Journal of
Horticulture and Forestry

  • Abbreviation: J. Hortic. For.
  • Language: English
  • ISSN: 2006-9782
  • DOI: 10.5897/JHF
  • Start Year: 2009
  • Published Articles: 302

Full Length Research Paper

Studies of the wood of some Nigerian alkaloid-rich Strychnos species

ASUZU Chinwe Uchechukwu
  • ASUZU Chinwe Uchechukwu
  • Department of Plant Science and Biotechnology, University of Nigeria, Nsukka, Enugu State, Nigeria.
  • Google Scholar
NWOSU Maria Obiageli
  • NWOSU Maria Obiageli
  • Department of Plant Science and Biotechnology, University of Nigeria, Nsukka, Enugu State, Nigeria.
  • Google Scholar

  •  Received: 06 September 2016
  •  Accepted: 24 April 2020
  •  Published: 31 May 2020


The wood of three Nigerian species of Strychnos Linn. growing in different ecological zones was studied. The transverse, transverse longitudinal and radial longitudinal sections of the wood were made with sliding sledge microtome. The wood was macerated to measure its fiber and vessel dimensions. The wood was diffusing porous and intraxylary phloem occurred in the three species. Interxylary phloem in discontinuous ring occurred in the xylem cylinder of Strychnos innocua Del. and Strychnos usambarensis Gilg. Parenchyma was paratracheal and formed aliform to confluent patterns in S. spinosa Lam. but scanty in S. innocua and S. usambarensis. Vessel elements occurred singly and in radial and tangential multiples of two to four. The fiber lumen dimension of S. spinosa had the least value while its fiber cell wall thickness also had the greatest value. In S. spinosa, alkaloids and sterols were detected in the leaves and stem extracts. Alkaloids were found in the leaves, stem bark and fruits of S. usambarensis.  The micro morphological features in each species were useful in making them adapt to the climatic conditions of the ecological zones where they grow.

Key words: Interxylary phloem, Intraxylary phloem, Strychnos spinosa, Strychnos innocua, Strychnos usambarensis.



Strychnos Linn. belongs to the family Loganiaceae and has been variously circumscribed by different authors. It is the most specious genus of the family with about 200 species and is pantropically distributed (Krukoff and Munachino, 1942; Leeuwenberg and Leenhout, 1980).  Frasier (2008) stated that the family was first suggested by Robert (1814) but validly published by Von Marius (1827). Some species in the genus produce alkaloids like strychnine and also have a history of being used in folk medicine to treat fever and malaria (Bisset, 1970) and other conditions. Interest in the genus has  been  ongoing for a long time because of its alkaloid rich content. Some studies have been done in the species from Africa (Adebowale et al., 2009, 2012; Oduoye and Ogundipe, 2013). According to Angenot (1988), indole alkaloids are the most active ingredients of Strychnos and more of the alkaloids are produced in the stem bark and roots than in the leaves (Quetin-Leclercq et al., 1990).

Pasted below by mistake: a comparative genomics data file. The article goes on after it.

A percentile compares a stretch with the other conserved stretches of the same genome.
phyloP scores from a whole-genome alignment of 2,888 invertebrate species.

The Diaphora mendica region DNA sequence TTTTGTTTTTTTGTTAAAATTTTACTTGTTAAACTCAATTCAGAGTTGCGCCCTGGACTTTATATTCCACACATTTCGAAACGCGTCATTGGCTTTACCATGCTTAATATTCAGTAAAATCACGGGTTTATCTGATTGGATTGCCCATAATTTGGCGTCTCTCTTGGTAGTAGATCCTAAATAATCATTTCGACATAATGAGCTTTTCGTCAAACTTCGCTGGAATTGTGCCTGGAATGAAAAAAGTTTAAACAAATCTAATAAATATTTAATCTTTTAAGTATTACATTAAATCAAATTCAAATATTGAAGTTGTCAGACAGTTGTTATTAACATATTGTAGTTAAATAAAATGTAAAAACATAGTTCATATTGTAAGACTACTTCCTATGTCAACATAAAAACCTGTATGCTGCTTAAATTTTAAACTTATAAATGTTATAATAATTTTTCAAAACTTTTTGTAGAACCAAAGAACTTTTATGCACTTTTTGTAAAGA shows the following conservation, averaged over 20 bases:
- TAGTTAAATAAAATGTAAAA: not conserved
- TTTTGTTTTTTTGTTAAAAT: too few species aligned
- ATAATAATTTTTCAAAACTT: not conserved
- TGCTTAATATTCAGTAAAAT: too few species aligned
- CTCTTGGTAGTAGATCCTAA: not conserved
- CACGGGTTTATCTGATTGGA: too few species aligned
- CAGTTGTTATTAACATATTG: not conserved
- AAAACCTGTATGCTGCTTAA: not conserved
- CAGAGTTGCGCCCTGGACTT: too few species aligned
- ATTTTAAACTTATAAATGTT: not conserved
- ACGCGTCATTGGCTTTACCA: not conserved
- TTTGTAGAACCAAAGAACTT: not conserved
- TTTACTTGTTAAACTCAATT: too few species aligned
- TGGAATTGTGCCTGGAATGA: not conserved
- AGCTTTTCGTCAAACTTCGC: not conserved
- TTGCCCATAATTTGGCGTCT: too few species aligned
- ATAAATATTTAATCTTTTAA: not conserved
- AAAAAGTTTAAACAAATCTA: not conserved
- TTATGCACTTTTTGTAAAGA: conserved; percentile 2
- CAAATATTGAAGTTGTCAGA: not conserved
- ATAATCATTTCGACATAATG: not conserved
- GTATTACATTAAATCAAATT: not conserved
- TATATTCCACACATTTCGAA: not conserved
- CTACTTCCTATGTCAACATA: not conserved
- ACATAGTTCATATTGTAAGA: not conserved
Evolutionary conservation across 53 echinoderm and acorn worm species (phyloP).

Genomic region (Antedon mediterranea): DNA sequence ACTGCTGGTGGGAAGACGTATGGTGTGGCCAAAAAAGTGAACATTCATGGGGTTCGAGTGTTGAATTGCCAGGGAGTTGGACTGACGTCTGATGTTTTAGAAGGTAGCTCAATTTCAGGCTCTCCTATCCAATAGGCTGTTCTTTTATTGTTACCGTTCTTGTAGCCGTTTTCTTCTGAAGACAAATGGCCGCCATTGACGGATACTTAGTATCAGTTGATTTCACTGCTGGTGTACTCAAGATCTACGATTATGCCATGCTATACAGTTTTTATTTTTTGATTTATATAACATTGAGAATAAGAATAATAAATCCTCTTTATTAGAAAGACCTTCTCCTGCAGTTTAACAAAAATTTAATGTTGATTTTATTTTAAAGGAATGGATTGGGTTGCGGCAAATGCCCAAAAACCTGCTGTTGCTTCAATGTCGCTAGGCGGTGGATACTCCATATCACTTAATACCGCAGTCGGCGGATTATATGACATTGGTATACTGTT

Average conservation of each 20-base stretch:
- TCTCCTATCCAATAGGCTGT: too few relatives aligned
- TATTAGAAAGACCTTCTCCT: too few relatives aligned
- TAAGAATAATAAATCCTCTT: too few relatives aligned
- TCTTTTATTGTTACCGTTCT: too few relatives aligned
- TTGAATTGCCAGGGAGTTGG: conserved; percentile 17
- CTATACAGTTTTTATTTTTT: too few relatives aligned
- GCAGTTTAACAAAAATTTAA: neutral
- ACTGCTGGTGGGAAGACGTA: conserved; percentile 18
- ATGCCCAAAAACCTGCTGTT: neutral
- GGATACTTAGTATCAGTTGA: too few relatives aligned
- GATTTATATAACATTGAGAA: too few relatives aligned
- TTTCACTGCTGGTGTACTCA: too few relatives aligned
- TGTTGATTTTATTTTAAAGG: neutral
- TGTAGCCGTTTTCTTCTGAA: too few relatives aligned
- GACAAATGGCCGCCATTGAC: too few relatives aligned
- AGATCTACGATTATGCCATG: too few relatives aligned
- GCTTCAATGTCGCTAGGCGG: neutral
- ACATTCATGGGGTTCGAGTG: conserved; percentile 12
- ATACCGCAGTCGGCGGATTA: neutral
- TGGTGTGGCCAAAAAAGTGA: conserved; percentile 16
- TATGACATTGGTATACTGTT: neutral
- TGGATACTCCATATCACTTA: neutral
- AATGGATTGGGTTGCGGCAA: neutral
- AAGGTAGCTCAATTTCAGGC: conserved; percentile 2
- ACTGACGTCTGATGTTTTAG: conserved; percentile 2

Although Metcalfe and Chalk (1989), Mennaga (1980) and Dayal et al. (1984) examined the wood of some Loganiaceae, Carlquist (1984) and Frasier (2008) opined that investigation into various aspects of the wood  of  the genus should be made. Carlquist (1984) reiterated that several phylogenists have shown interest in delineating natural relationships and plausible groupings among dicotyledons. He also stated that wood anatomy appears to offer some clues about affinity among sympetalous families of dicotyledons. According to Stace (1991), a good taxonomic classification relies on a wide range of characters obtained from morphology, systematic anatomy, chemical taxonomy, cytology and phylogenetics. None of these characters (like anatomical character) can on its own form the basis of classification but when used in synergy, a good taxonomic classification can be achieved. There is no literature that compared the wood of these three species of Strychnos. This prompted the present authors to examine these woods of Nigerian species of Strychnos from sections Brevitubae, Densiflorae and Spinosae.



Fresh samples of the wood of Strychnos innocua were collected from Rigasa village at the outskirts of Kaduna city, S. spinosa was collected from Kuje village at the outskirts of Abuja city and Strychnos usambarensis from Ohebe-Dim at the outskirts of Nsukka. Ten stands of each species were randomly collected from their natural regions of provenance in Nigeria. The stem and root of freshly collected samples were cut into small pieces about 2 cm cubes and stored in labeled bottles containing FAA in the Anatomy Laboratory of the Department of Plant Science and Biotechnology, University of Nigeria Nsukka.  Three dimensional structures of the stem (transverse section, transverse longitudinal section and radial longitudinal sections) measuring 5-10 um thick were made using a Reichert sledge microtome and stored in well labeled petri dishes containing 70% ethyl alcohol.